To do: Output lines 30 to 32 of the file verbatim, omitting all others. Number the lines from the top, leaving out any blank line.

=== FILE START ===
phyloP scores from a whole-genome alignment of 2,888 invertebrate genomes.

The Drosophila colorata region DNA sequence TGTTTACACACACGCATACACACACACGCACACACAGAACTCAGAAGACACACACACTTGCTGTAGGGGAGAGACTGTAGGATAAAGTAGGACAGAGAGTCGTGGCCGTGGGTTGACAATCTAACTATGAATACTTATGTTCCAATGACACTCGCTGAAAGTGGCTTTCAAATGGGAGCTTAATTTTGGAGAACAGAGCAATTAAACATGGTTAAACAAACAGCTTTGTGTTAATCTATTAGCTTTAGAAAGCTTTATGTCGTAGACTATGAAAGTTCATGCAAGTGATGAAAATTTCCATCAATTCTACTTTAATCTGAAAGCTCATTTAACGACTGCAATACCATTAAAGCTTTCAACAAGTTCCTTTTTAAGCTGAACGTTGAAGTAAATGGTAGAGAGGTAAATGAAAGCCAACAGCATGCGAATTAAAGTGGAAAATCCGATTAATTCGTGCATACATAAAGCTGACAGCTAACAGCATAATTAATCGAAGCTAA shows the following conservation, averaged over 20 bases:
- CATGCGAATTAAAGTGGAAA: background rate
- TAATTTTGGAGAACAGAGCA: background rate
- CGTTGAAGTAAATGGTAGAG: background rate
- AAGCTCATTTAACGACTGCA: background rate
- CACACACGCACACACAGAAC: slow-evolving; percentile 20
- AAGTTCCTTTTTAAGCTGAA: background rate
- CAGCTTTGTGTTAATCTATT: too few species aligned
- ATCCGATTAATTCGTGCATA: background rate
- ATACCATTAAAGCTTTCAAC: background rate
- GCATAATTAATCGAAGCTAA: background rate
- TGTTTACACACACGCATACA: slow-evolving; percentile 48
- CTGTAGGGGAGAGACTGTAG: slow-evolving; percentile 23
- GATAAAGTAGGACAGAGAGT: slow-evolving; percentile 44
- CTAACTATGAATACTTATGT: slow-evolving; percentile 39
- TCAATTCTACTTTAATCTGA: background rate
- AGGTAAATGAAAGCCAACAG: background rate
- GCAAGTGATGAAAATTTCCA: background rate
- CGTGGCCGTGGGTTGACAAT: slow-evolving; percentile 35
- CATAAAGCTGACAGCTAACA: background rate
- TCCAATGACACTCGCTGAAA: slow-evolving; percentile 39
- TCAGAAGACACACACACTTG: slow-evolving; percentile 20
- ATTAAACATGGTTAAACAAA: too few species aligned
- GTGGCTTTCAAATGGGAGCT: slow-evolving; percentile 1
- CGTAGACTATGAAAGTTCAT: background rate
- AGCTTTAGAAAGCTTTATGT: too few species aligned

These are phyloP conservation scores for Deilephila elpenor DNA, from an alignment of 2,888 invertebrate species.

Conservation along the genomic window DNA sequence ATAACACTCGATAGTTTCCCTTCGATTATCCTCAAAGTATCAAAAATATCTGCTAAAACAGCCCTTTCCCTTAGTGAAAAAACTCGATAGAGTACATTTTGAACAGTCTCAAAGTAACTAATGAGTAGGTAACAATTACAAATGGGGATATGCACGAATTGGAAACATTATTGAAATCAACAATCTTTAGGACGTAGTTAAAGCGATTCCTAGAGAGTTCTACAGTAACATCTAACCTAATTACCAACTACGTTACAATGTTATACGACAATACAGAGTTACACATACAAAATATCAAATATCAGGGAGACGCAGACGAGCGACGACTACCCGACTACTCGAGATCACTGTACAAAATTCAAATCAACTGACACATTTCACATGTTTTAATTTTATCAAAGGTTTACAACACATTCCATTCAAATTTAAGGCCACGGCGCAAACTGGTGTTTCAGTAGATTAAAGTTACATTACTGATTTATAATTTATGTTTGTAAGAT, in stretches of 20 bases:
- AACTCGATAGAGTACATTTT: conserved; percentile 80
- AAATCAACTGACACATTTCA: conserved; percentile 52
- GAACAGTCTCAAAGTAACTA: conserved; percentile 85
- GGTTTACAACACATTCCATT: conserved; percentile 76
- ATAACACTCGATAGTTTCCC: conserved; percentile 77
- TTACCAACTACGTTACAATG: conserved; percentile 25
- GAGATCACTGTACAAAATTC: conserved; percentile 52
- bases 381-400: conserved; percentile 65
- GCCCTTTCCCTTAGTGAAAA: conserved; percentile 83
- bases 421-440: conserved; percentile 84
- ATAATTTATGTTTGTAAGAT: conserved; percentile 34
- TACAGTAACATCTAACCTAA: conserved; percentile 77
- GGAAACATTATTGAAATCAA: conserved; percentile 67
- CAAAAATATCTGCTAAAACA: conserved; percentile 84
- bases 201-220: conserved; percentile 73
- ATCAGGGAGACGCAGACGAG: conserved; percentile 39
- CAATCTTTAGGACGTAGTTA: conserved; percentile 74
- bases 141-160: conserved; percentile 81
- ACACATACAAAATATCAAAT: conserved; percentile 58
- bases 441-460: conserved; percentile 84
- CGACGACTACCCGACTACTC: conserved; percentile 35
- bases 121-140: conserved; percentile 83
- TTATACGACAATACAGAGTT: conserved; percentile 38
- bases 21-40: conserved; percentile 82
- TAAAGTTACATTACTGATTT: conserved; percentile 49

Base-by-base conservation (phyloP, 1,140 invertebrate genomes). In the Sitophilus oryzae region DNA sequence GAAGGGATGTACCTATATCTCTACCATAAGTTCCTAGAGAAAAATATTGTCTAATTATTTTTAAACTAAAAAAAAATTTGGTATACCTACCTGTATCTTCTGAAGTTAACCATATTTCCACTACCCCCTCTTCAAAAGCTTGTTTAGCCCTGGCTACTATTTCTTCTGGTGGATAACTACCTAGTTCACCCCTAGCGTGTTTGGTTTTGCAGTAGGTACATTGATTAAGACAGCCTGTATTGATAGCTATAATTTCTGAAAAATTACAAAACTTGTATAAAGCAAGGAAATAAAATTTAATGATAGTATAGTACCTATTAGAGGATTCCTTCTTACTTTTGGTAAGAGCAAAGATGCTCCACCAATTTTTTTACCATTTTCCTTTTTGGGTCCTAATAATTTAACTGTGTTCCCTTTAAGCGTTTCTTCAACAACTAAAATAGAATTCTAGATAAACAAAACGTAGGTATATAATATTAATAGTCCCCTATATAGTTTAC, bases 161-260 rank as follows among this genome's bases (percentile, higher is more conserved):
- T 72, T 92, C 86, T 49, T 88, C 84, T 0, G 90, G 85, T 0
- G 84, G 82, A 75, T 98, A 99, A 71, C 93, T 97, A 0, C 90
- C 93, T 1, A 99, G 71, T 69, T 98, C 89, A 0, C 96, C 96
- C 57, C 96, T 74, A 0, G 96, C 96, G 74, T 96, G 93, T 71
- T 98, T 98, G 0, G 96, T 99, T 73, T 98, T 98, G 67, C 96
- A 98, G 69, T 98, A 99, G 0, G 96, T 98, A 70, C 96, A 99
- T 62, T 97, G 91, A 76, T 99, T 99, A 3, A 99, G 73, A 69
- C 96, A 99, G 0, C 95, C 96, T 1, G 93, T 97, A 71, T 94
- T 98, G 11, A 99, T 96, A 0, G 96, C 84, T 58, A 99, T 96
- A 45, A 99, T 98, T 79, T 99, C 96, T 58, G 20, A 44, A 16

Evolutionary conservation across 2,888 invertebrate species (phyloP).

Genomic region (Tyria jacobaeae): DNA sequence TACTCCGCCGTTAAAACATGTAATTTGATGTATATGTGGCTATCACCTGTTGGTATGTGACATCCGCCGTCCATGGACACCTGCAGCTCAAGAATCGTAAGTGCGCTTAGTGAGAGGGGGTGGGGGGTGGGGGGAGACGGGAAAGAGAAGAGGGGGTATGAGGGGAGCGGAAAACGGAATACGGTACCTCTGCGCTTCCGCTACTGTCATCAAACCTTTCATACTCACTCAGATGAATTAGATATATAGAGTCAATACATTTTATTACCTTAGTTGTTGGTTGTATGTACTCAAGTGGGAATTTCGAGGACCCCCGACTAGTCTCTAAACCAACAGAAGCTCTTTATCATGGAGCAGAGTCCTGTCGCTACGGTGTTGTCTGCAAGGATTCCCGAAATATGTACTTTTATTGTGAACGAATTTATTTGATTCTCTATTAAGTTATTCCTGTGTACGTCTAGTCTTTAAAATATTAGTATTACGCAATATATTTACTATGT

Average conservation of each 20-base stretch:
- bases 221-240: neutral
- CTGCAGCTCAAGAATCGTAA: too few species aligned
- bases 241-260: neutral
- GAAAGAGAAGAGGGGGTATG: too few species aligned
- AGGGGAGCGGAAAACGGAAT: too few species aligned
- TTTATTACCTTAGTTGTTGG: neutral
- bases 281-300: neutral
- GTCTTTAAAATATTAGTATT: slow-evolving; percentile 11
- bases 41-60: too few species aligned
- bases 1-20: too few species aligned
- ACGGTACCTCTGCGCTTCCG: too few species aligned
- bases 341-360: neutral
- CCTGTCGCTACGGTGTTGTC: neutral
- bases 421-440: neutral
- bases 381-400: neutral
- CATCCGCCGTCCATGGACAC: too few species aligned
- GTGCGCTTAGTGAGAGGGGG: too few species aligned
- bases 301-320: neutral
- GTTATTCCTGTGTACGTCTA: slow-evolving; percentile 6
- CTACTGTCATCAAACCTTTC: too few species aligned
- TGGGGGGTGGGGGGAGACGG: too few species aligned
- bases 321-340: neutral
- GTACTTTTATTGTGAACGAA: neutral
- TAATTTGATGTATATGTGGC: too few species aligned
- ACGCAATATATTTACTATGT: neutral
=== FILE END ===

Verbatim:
- AACTCGATAGAGTACATTTT: conserved; percentile 80
- AAATCAACTGACACATTTCA: conserved; percentile 52
- GAACAGTCTCAAAGTAACTA: conserved; percentile 85